Sometimes The Monster Gets Loose

Today was a rough day for me.  I’ll spare you the details.  The point is that when you have an obsessive psychological disorder, bad days are dangerous.  Over the years I’ve learned ways to cope and to identify the tendrils of the illness when they first start to squirm loose and to be proactive in staying ahead of them.

But sometimes the little monster I have chained in the back of my mind manages to get free anyway.  I have checks in place and people monitoring me to ensure I don’t exercise for more than an hour each day.  But last night I went out late and worked out hard.  Immediately I got the storm of endorphins letting me know that even though the day sucked that everything was ok.  I kept pushing.  I knew I should stop but I couldn’t make myself.  This was safe, comfortable, and I was combating my own reflection.

I pushed myself until I threw up.  And all the while I was perfectly aware that I was doing this because I’m insane.  My brain was screaming at me to quit, but it was also telling me I couldn’t.  The minute I was done vomiting the first time I got up, went back out, and pushed myself until I threw up again.

I sat there kneeling over the toilet pounding my fist into the wall in frustration, feeling like death, and livid with myself for letting it go so far.  Thank FSM Jen reminded me later that blaming myself wasn’t fair of me.  I’m sick.  There will be days when I lose control.

In retrospect, with my demons squared back away, I can look at down days like this and take a positive from it.  This is better than what it once was.  The self-punishment of working out too much is far better than the self-loathing that drove me to starve myself.  Progress has still been made, and this is the first bad day I’ve had in weeks – that’s real progress!

These posts always suck to write, but I write them because I want people to know that this is what it means to have a mental disease.  It’s like there’s someone out to get you, but it’s not someone you can ever get away from because they hide inside your brain.  You carry them with you everywhere.  Sometimes even when you’re doing something unrelated to food or your body, you can feel them staring at you from within your skull.  It’s a fight every. Single. Day.  And even medicated and generally on top of it, sometimes you lose.

Admittedly, I’m scared of myself.  Walking through a dark alley, there might be a threat to me – but wherever I go, I know I’m potentially a threat to my own well-being.  Even when the illness doesn’t dominate your life, you must always be aware that it can still bite you at any time.  This condition means being forced to admit that your judgment is corrupted in certain areas, which means you must trust that others know what is best, even when you don’t want to do what they say.  It means sometimes worrying when you’re alone because you can’t trust yourself.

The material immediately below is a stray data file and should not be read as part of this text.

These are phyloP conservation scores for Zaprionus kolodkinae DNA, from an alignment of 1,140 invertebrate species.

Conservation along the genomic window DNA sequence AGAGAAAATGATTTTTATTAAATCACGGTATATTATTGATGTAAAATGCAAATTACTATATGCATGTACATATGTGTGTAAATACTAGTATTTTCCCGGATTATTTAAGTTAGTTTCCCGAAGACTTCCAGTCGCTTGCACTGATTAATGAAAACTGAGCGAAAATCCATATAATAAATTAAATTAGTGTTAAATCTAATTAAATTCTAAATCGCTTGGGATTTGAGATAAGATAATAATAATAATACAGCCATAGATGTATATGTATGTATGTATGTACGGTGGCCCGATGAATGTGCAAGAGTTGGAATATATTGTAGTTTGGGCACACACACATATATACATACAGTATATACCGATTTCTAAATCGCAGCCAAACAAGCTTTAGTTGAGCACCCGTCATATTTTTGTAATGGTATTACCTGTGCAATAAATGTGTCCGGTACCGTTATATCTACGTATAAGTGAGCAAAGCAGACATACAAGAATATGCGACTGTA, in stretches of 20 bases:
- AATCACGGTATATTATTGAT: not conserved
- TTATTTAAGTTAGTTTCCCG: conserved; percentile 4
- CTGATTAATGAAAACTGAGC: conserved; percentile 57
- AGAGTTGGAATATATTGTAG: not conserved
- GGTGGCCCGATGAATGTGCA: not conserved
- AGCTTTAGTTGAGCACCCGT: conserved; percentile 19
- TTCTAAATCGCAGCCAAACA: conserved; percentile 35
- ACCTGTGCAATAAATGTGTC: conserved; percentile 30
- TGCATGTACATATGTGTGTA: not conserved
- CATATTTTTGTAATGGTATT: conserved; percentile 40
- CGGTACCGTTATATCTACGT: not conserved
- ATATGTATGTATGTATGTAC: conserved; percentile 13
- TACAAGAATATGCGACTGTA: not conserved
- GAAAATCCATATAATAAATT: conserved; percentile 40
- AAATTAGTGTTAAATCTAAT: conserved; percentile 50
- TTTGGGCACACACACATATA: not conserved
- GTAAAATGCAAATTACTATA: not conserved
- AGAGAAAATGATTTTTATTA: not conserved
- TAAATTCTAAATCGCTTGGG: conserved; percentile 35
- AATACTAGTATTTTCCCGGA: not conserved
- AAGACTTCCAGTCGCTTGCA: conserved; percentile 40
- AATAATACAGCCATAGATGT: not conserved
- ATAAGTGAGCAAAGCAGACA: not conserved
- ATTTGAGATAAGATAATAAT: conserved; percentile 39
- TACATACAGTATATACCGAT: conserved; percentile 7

And this is what the rough days feel like at best.  For the untreated, for those who feel guilt at their condition and who think they could be well if only they clenched their teeth a little tighter, it is much, much worse.  To all you anorexics out there and to all you people with chemical depression, you have a serotonin deficiency that is no more your fault than an insulin deficiency in diabetics.  It is not a personal flaw, but a condition for which there is treatment.  It’s a nightmare on your own, I know.  Believe me, I know.  I know what it’s like for days worse than this to be the norm rather than the exception, as they thankfully are now.  You get out of it by realizing you may be sick and going to the doctor.  I wish I had listened to my friends, not been such a hardass, and gone sooner myself.

There are people out there waiting to care for you.  Get help.  And if you know somebody in this position, assist them in getting help.  It’s often an invisible disorder and it’s mortifying for those afflicted.  We live in a world that wants to assign blame to the victims of mental illness.  As a result, seeking help can often be viewed as a sign of weakness.  But you’re not weak – you’re sick.  Failing to get treatment when you’re sick is like trying to beat cancer by toughing it out.

Take care of yourself – you’re the only you we’ve got.

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MENTAL ILLNESS: Time to go be a lab rat.
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About JT Eberhard

When not defending the planet from inevitable apocalypse at the rotting hands of the undead, JT is a writer and public speaker about atheism, gay rights, and more. He spent two and a half years with the Secular Student Alliance as their first high school organizer. During that time he built the SSA’s high school program and oversaw the development of groups nationwide. JT is also the co-founder of the popular Skepticon conference and served as the events lead organizer during its first three years.


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